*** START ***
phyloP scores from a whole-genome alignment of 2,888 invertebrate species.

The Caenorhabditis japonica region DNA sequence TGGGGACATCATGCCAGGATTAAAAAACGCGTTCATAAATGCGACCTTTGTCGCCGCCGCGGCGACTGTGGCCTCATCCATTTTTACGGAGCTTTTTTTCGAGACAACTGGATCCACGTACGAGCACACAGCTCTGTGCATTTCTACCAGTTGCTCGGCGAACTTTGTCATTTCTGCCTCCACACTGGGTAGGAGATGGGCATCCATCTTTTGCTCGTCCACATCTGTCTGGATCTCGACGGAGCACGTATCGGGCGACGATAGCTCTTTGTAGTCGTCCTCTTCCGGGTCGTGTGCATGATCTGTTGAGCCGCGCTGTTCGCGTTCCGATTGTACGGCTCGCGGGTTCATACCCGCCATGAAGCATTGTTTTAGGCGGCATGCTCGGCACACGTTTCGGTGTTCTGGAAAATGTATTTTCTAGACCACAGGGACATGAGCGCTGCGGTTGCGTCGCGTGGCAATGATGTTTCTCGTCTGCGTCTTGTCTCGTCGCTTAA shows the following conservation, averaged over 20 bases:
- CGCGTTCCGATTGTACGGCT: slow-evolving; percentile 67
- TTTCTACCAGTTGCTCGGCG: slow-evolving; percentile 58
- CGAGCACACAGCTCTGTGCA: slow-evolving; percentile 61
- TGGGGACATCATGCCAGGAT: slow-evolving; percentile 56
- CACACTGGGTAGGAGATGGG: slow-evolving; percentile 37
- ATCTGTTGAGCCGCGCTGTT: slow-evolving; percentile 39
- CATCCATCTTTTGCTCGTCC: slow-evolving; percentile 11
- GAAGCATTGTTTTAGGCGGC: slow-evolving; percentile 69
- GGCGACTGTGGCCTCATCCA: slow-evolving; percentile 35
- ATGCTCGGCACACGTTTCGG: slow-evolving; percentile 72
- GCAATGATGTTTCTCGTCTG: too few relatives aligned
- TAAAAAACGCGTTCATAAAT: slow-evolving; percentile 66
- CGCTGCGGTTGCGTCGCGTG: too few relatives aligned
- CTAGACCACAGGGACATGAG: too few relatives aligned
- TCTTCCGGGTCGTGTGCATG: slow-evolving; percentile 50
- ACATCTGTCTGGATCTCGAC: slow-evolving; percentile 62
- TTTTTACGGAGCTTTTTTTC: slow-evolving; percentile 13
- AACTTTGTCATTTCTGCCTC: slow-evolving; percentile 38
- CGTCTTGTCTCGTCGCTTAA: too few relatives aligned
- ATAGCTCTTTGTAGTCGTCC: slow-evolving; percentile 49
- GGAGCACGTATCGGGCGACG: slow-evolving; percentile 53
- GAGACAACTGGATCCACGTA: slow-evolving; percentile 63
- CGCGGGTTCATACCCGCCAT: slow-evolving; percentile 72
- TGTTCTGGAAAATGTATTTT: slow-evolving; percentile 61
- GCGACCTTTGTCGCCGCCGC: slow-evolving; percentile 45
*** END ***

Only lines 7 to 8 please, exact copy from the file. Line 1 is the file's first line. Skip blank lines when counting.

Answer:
- CACACTGGGTAGGAGATGGG: slow-evolving; percentile 37
- ATCTGTTGAGCCGCGCTGTT: slow-evolving; percentile 39